The intertwined fates of the agricultural economy and the vitality of small-town life were on display recently during the 2023 Evolution of the Heartland tour through Audubon and Carroll counties in western Iowa.

“The goal of Evolution of the Heartland is to bring people who are unfamiliar with rural Iowa and agriculture to rural communities; to experience their main streets, their businesses, ag businesses, tourist attractions; and help them experience the quality of life we have here,” said event founder and organizer Shelly Greving of Emerge Marketing Solutions.

Billed as an immersive rural Iowa experience, tour participants visited a variety of businesses, enjoyed meals prepared by local eateries and met with regional and state economic development leaders.

“I really like the idea of this event, focusing on our rural communities and the agricultural influence and how important it is to incorporate both,” said Adam Hansen, outgoing president of Audubon County Farm Bureau, which was one of the event sponsors. “We definitely see this as an opportunity to tell our story and get more people around here.”

Population concerns

Hansen noted that Audubon County has experienced some of the most severe population decline in the state in recent years. This makes it more difficult for businesses in the region to be fully staffed and has dragged down enrollments in local school districts.

“I definitely see issues with our population, and it would be nice to build new businesses here, expand opportunities and grow our population base, schools and communities,” Hansen said.

Greving said highlighting all that rural Iowa has to offer — that it is a great place to live, work and raise a family — is a big motivator for her.

“What I was told growing up is that there’s nothing here, no opportunities, go somewhere else and make a living, you know, go off to the cities,” Greving said. “Because of that, I felt so much passion for my rural community. I wanted to turn that narrative around and make a difference.”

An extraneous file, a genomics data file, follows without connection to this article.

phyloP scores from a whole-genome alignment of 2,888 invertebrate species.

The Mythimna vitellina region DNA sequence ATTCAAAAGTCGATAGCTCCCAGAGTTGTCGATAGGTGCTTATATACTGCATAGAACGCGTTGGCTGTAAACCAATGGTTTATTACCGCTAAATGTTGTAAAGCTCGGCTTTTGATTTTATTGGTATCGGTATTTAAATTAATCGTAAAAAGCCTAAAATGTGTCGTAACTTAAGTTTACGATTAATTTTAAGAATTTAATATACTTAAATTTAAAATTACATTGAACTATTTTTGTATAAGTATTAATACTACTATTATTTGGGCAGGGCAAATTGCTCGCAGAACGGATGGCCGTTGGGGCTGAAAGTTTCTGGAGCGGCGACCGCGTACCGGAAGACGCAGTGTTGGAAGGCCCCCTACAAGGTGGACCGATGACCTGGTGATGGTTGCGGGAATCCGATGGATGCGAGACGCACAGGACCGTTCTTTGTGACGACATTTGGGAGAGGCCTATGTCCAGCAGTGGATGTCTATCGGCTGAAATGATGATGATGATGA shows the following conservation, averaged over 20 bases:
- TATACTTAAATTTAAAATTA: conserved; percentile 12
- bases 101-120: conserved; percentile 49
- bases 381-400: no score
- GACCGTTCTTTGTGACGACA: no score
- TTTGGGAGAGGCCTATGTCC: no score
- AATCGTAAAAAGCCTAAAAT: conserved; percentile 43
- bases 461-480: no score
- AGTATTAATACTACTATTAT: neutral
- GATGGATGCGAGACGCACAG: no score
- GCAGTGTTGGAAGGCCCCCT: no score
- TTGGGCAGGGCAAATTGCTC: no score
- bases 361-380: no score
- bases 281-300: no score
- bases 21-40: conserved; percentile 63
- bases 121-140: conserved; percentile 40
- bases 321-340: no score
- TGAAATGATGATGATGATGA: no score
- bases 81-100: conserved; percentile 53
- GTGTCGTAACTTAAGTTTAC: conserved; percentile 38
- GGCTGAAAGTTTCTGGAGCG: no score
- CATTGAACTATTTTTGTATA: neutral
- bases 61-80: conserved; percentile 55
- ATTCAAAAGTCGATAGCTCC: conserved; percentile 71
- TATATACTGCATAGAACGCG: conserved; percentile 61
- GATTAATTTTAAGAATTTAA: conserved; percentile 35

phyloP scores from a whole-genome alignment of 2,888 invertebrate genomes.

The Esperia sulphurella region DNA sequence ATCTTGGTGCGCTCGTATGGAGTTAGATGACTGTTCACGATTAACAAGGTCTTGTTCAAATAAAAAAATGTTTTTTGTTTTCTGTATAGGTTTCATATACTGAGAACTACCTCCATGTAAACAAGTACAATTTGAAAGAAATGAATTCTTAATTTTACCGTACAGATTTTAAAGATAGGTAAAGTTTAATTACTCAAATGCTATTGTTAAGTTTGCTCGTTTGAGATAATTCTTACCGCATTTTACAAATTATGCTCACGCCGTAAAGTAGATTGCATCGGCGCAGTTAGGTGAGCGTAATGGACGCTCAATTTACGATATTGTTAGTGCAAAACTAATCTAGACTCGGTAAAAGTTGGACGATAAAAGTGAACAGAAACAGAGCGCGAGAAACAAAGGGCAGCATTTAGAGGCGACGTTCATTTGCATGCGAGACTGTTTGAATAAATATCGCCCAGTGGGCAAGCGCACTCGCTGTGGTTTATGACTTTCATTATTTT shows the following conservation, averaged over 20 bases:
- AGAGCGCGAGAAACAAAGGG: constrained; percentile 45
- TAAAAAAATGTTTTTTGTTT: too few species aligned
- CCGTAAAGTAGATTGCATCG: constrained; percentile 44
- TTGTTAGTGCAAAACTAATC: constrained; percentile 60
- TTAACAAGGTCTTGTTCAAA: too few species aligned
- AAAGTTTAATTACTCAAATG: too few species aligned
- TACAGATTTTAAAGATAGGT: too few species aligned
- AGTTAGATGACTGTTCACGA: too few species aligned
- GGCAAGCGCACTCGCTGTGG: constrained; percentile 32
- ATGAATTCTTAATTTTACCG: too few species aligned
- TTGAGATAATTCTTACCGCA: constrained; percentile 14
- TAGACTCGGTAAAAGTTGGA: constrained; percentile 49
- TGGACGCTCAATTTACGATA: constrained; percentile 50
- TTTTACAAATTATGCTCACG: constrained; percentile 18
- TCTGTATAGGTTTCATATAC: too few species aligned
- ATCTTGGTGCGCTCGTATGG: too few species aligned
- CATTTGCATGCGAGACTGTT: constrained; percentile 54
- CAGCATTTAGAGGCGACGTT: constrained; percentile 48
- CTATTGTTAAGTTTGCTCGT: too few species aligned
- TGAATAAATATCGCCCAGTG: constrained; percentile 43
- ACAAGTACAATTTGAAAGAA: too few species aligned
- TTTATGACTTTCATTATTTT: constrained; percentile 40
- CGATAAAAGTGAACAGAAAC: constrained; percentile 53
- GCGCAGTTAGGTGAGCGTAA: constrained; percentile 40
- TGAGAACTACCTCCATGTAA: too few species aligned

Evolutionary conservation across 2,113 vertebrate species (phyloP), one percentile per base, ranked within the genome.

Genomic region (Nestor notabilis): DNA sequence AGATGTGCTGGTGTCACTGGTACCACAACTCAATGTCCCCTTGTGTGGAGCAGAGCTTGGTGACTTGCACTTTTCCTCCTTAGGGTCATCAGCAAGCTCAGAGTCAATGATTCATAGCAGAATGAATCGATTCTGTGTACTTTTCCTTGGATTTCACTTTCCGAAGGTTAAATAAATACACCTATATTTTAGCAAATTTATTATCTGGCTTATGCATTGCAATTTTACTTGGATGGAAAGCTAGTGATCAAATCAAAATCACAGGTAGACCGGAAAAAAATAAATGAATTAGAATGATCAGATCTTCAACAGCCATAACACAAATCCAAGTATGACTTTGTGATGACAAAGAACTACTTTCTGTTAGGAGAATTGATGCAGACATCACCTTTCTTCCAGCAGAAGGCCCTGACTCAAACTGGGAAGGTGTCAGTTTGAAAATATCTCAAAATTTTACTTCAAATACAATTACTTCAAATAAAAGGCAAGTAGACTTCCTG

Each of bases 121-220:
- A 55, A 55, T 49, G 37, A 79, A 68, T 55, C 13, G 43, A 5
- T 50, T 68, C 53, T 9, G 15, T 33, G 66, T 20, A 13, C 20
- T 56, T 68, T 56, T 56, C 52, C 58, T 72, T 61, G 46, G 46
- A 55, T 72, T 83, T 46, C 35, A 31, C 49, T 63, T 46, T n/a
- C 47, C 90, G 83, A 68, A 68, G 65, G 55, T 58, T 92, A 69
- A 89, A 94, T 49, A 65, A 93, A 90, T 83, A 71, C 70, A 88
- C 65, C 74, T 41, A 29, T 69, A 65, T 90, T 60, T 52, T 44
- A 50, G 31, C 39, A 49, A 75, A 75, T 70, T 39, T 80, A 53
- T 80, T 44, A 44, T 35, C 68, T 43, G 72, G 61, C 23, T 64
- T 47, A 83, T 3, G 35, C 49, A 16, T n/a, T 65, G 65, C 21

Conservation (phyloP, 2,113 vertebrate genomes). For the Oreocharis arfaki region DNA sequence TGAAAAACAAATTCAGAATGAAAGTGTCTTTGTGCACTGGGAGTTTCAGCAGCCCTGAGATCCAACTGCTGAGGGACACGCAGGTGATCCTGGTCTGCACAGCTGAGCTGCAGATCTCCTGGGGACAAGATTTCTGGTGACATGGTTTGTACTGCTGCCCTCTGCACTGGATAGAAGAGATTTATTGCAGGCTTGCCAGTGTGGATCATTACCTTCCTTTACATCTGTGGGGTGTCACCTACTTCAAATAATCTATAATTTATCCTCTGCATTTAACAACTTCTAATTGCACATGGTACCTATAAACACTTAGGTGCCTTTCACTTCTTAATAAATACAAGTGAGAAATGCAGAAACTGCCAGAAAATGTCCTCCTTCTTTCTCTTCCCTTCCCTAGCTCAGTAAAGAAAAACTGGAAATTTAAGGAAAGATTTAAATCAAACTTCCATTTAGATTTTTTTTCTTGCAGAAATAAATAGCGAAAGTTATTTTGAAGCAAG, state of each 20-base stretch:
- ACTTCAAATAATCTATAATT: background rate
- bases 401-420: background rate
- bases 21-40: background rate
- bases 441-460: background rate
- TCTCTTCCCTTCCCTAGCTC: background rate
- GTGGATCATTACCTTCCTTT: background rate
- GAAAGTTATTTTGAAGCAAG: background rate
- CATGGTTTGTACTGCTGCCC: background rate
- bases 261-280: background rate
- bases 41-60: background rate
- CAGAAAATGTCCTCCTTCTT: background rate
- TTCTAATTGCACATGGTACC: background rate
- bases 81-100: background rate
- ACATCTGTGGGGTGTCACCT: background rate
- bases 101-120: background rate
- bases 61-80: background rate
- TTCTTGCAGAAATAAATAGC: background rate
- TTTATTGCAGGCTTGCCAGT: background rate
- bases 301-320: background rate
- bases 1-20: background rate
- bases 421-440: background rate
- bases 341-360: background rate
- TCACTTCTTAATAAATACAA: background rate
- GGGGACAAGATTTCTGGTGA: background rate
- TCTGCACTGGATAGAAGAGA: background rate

Tours and meetings were held at Brinkman Ag Solutions, Iowa Yak Ranch, Irlmeier Ostrich Farm, NexGen Ag Supply, PigEasy, Puck Enterprises, Templeton Family Farms, Van Wall Equipment and Wiese and Sons Hereford Breeders throughout the day.

About 120 people took part in the event, which trekked between Manning, Audubon, Templeton and several rural sites. 

“As we’ve been looking at growing Iowa, what we want to do is bring people here to experience what we have to offer. We want to show off one of the best parts of Iowa, that the American dream is still alive here,” Greving said.

Rural innovation

Puck Enterprises of Manning was featured as an ag business that went from innovating in a garage to shipping products across the globe.

Jeremy Puck, CEO of Puck Enterprises, grew up near Manning and from an early age helped his father with a hog manure application business. Leveraging that experience, Puck began experimenting with hose designs and manufacturing techniques, as well as rapid hauling equipment manufacturing.

Puck Enterprises now specializes in both facets of the business. It designs and manufactures trailers and other hitch attachments. It also offers a variety of hose lengths and sizes, for use in everything from farming to firefighting. Puck also still offers manure application, using his company’s hoses and hauling equipment, for farmers around the area.

He said the company now employs about 250 people nationwide, with a majority based at the home office in Manning. Additionally, all manufacturing is handled at the Manning facility. One of the newest areas of expansion is high-pressure water transfer for use in fracking by the oil and gas industry. 

“We are always looking for new ways to (innovate) more quickly,” Puck said.